Our Gen1 CRF (built in 2008) has two heavy, 8" diameter cast iron motors, which left very little room for batteries (we used A123 lithium cells on Gen1), and we had about 15 minutes of full on motocross use between charges. That was 2008. Now, we have more robust batteries with 4 times the energy capacity in the same volume of space, and we have way more battery space with the one, compact motor shown above. Each pack should be good for at least 30 minutes of pro motocross use before the pack needs to be swapped.

We now have the funding to finish the first two prototypes (one for me and one for my brother Bob, the genius behind this endevor).

Gen2 electric CRF is moving ahead now rapidly. We should have the first two prototypes on the track within a few months from now, and when we do, I think most people will be really amazed what can be done with electric power and the control that goes along with it.

I DO know the electric motors will be way cheaper to produce and maintain than any gas powered engine.

Randy

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Electric vehicles may be the future, but the future is not today. Cars are heavily subsidized, those that are not, are horribly expensive. The few electric bikes on the market cost clost to $15K and have a less than 30 minute run time.

 

 

Most cell phones real cost is close to $800, you pay $40 because you have a two year overpriced contract that makes you pay off the 'hidden costs' of the phone. That is what the 'buy out' is for

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Electric vehicles may be the future, but the future is not today. Cars are heavily subsidized, those that are not, are horribly expensive. The few electric bikes on the market cost clost to $15K and have a less than 30 minute run time.

 

 

Most cell phones real cost is close to $800, you pay $40 because you have a two year overpriced contract that makes you pay off the 'hidden costs' of the phone. That is what the 'buy out' is for

Ok, that's why I titled this thread "the future"....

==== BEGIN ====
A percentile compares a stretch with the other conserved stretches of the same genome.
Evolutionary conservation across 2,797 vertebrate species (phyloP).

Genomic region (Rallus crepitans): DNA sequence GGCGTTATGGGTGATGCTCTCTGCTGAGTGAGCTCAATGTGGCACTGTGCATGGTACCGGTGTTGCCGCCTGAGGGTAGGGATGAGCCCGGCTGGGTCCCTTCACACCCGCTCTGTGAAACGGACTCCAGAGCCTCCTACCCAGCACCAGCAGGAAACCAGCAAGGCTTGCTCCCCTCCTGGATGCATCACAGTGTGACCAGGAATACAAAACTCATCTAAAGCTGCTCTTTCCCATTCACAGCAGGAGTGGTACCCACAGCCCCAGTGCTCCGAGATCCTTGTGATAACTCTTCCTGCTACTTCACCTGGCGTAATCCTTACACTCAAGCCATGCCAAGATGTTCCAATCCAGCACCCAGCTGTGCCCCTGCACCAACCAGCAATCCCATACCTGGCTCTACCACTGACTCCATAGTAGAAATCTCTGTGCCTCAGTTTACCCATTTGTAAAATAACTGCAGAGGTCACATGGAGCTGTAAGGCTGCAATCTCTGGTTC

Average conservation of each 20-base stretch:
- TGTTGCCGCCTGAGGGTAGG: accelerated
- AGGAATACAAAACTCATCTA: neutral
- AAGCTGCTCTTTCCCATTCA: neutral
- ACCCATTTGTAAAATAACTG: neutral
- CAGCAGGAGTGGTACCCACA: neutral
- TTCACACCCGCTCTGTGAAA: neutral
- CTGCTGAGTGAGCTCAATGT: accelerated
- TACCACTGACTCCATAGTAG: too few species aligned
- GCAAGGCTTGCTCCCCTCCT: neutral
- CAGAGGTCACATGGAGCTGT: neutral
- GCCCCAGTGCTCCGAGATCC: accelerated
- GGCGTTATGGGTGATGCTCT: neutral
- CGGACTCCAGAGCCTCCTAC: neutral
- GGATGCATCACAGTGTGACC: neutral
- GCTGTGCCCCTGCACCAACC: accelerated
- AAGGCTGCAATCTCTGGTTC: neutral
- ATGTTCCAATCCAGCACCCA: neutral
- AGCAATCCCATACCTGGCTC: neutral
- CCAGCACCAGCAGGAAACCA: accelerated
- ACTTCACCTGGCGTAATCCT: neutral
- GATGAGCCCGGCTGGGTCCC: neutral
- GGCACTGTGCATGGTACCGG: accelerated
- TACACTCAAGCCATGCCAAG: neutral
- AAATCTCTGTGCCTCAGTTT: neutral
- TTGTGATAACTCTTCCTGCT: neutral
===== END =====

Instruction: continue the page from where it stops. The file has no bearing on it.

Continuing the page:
I wasn't around at the time, but I'm sure the first gas powered bikes made weren't as good or as fast as they are now.

Electric bike technology is still in it's infancy...I haven't been very impressed with any production electric bike yet either, but working on changing that.

No one is asking or telling anyone to give up their beloved gas powered dirtbikes. Silent, fast, easy to ride and maintain electric bikes will be an option for people to ride on their own home track any time they want without bothering their neighbors, or beat their gas-powered buddies on the motocross track....

Randy

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Ok, sorry about the 'lame' comment.

You have valid questions.

We're building two Gen2 electric CRF's now as "proof of concept" prototypes...These are basically "works bikes", with no expense spared. Yes, the first ones are expen$ive, as any new technology is. We're designing the conversion to be able to be massed produced in the future, which will bring the price way down.

Charging time with the new batteries is getting to the point where they can be charged as fast as they can be discharged, meaning it only needs two battery packs (one on the bike, one on the charger).

Our Gen1 CRF (built in 2008) has two heavy, 8" diameter cast iron motors, which left very little room for batteries (we used A123 lithium cells on Gen1), and we had about 15 minutes of full on motocross use between charges. That was 2008. Now, we have more robust batteries with 4 times the energy capacity in the same volume of space, and we have way more battery space with the one, compact motor shown above. Each pack should be good for at least 30 minutes of pro motocross use before the pack needs to be swapped.

We now have the funding to finish the first two prototypes (one for me and one for my brother Bob, the genius behind this endevor).

Gen2 electric CRF is moving ahead now rapidly. We should have the first two prototypes on the track within a few months from now, and when we do, I think most people will be really amazed what can be done with electric power and the control that goes along with it.

I DO know the electric motors will be way cheaper to produce and maintain than any gas powered engine.

Randy

 

 

You still didn't address the issue of battery cost. If you truly do have abusiness plan in the works, then you must surely already have a battery design and source in mind, and an idea of what it will cost.

 

Or are you just winging this and hoping you can make it work? I truly hope not, a worse business model you couldn't have if that's the case.

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I am impressed but also disguested? Maybe not disgusted as it truly is impressive, i just do not want these types of technologies advancing as selfish as that is, i love gas engines and anything that could come to phase them out is a bit of an enemy to me.

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Sure, lets have another revolution of more expensive bikes take over. That'll be great for the sport.

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I don't have a contract for my phone. I'm on straight talk. I paid full price for it. And yes, it is old, outdated, and crappy, but the point is it's still way ahead of the old stuff that took up an entire desk.